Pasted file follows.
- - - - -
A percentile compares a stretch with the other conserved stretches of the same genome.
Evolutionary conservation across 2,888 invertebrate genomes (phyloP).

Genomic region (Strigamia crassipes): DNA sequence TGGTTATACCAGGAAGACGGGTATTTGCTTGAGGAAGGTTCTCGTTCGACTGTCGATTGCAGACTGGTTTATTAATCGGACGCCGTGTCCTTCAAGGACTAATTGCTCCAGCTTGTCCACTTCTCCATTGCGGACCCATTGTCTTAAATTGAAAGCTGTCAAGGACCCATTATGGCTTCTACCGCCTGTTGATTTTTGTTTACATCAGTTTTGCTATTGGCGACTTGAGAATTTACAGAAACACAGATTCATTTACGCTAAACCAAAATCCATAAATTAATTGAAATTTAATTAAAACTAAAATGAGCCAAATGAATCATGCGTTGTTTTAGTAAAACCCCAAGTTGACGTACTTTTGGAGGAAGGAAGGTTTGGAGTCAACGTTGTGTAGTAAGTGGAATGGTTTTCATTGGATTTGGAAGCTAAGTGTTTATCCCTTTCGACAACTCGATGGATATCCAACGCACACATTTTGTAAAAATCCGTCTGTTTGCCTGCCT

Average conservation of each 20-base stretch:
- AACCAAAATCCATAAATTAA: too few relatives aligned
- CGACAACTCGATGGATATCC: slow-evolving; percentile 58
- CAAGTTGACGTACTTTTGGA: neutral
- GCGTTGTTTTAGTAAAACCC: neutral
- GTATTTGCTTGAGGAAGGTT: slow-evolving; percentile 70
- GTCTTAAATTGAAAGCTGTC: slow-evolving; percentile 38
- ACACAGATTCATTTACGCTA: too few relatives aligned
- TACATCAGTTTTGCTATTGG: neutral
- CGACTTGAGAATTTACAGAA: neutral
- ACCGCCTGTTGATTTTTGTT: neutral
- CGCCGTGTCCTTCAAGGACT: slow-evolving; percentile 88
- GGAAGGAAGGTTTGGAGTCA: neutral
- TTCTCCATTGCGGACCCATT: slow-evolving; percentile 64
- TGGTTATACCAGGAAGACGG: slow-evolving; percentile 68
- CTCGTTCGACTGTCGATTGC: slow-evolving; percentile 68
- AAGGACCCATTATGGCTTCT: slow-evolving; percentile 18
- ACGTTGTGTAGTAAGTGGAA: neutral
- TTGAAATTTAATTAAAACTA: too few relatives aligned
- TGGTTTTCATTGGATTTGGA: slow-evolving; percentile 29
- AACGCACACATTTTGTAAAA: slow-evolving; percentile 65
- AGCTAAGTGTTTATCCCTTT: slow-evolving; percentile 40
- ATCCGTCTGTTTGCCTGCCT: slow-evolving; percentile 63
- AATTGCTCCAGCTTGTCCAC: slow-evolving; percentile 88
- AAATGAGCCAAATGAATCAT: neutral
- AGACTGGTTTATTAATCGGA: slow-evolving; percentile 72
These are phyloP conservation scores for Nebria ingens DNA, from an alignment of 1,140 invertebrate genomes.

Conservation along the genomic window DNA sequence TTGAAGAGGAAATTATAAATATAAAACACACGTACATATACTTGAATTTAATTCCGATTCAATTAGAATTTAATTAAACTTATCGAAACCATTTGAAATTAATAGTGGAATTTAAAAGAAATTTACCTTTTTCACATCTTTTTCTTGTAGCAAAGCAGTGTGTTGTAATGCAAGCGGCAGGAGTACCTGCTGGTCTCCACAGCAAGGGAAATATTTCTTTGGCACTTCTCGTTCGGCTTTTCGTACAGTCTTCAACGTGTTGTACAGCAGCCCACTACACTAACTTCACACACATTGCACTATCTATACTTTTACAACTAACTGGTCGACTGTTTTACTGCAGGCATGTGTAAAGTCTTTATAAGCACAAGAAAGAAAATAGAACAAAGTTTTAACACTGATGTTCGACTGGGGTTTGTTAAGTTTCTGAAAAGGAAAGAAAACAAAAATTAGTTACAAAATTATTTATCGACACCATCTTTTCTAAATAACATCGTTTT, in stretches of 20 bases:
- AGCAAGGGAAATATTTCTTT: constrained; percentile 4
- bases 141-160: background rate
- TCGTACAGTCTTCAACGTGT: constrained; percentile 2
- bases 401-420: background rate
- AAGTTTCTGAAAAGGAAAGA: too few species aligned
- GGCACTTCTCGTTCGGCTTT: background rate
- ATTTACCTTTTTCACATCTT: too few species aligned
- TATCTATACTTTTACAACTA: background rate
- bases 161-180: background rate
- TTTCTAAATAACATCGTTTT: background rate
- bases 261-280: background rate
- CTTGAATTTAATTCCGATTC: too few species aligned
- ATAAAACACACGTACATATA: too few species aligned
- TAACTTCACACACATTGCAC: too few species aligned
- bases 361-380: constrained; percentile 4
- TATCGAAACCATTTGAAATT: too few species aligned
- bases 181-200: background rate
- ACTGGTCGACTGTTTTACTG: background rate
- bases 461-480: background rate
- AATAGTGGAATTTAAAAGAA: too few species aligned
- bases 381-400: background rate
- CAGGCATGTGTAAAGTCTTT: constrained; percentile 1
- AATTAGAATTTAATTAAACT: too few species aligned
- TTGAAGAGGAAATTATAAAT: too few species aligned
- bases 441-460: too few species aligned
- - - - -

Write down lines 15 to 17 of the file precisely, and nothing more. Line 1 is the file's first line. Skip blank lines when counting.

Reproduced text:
- CGCCGTGTCCTTCAAGGACT: slow-evolving; percentile 88
- GGAAGGAAGGTTTGGAGTCA: neutral
- TTCTCCATTGCGGACCCATT: slow-evolving; percentile 64